French Reflexive Verbs

By the end of this page you should:

  • understand what a French reflexive verb is
  • know the differences between reflexive verbs and non-reflexive verbs in French
  • understand the difference between a non-reflexive and a reflexive verb

We will such in particular look at the difference between laver and se laver as well as appeler and s’appeler.

What is a reflexive verb?

First of all it is important to know what a reflexive verb is. A nice summary is as follows:

A reflexive verb is a verb where the person doing the action is also the recipient of the action. An example of a sentence using a reflexive verb in English could be ‘I wash myself’. The reason for it being reflexive is the person doing the washing is also the person doing the action.

How to know if my verb is reflexive?

Your dictionary will tell you. Let’s work through an example together using an online dictionary.

1. Please visit this page from the Collins Online English – French dictionary for the word ‘wash’.

2. You will see there are two main possibilities in the verbs section, namely ‘laver’ and ‘se laver’.

Essentially the versions with ‘se’ in front (e.g. se laver) are reflexive whereas the versions which do not have ‘se’ in front (e.g. laver) are not reflexive.

Let’s now do the same activity for the word ‘eat’ as follows:

1. Now visit this page from the Collins English – French dictionary for the word ‘eat’.

2. You will see that for the French verb for ‘eat’ is ‘manger’. This is not reflexive, as there is no ‘se’ in front of ‘manger’.

To summarise:

  • Your dictionary tells you whether a new verb is reflexive or not by putting (or not putting) ‘se’ in front of the verb.
  • On a side note, textbooks, etc. will do the same thing when they give you lists of verbs to learn.

Laver (to wash) v Se laver (to wash oneself)

Now that you hopefully have an idea of what a reflexive verb is and when a verb is reflexive, let’s now look at what to do with reflexive verbs. The best way to do this is by looking at a non-reflexive verb and compare it to a reflexive verb.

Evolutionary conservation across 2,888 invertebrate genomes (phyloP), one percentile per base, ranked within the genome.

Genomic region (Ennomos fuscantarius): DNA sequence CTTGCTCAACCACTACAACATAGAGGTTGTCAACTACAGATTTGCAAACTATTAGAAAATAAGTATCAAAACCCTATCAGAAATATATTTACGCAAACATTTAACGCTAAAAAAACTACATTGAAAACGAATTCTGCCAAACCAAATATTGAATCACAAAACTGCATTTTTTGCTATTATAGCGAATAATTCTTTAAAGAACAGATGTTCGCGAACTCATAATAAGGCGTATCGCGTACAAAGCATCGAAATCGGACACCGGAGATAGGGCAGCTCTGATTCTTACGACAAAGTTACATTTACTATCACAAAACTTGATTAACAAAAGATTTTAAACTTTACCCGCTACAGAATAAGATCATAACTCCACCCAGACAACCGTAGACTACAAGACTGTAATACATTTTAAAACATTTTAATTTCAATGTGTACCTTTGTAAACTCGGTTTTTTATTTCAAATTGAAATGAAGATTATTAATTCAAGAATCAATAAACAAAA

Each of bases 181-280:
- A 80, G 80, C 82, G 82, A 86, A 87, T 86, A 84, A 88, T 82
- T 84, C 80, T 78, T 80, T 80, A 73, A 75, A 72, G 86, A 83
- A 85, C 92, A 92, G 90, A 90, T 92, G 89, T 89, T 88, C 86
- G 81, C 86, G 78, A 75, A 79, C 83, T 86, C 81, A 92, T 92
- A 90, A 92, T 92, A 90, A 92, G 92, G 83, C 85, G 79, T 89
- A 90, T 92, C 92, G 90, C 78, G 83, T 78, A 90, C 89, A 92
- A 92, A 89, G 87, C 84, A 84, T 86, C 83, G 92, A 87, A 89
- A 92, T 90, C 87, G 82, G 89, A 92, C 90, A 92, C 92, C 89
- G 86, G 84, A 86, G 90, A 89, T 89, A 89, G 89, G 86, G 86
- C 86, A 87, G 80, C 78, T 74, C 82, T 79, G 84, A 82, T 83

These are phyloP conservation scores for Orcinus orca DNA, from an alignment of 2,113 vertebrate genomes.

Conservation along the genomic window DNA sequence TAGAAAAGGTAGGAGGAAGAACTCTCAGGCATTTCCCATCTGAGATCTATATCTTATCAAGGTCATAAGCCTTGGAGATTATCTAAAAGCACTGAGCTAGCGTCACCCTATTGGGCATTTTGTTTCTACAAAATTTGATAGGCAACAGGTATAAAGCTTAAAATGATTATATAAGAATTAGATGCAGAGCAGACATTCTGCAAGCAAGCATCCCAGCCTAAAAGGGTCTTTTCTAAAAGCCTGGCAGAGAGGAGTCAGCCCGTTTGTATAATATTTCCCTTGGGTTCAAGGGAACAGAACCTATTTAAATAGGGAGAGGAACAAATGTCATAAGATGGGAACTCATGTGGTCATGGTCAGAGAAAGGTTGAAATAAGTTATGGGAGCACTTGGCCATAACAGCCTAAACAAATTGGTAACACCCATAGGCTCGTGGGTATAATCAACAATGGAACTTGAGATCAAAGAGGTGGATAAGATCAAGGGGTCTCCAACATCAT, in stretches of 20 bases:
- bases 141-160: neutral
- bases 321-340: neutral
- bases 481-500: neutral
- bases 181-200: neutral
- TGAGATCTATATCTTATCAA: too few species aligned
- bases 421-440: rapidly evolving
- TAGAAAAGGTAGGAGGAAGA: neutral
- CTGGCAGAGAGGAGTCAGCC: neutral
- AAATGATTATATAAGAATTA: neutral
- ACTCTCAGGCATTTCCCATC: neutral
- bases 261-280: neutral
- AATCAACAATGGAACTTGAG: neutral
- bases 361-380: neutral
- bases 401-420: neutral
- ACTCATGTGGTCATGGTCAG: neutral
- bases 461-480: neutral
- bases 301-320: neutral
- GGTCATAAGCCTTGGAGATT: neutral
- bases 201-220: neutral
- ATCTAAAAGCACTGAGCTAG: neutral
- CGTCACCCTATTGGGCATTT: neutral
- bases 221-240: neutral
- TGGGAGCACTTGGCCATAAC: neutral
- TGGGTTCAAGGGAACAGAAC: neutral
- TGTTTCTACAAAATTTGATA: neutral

Firstly, let’s look at a non-reflexive verb, ‘laver’ which literally means to ‘to wash’. It is a normal ‘er’ ending verb and has normal ‘er’ verb endings:

  • Je lave = I wash
  • Tu laves = You wash (informal & singular)
  • Il/Elle lave = He/She washes
  • Nous lavons = We wash
  • Vous lavez = You wash (formal &/or plural)
  • Ils/Elles lavent = They wash

The above verb is fine by itself for when a person wants to say that they wash something else, for example:

  • Je lave la voiture = I wash the car.

The alternative ‘se laver‘ literally translates as ‘to wash oneself‘ (i.e. to have a wash) and in the present tense is as follows:

  • Je me lave = I wash (myself)
  • Tu te laves = You wash (yourself) (informal & singular)
  • Il/Elle se lave = He/She washes (himself/herself)
  • Nous nous lavons = We wash (ourselves)
  • Vous vous lavez = You wash (yourself/yourselves) (formal &/or plural)
  • Ils/Elles se lavent = They wash (themselves)

You would use ‘se laver’ when you want to say that someone is having a wash, etc.

If you compare ‘laver’ with ‘se laver’, you will see that the verb endings are the same for both. The reason for this is ‘laver’ is the verb part of ‘se laver’.

So what is the difference in usage between laver and se laver?

Essentially the difference is: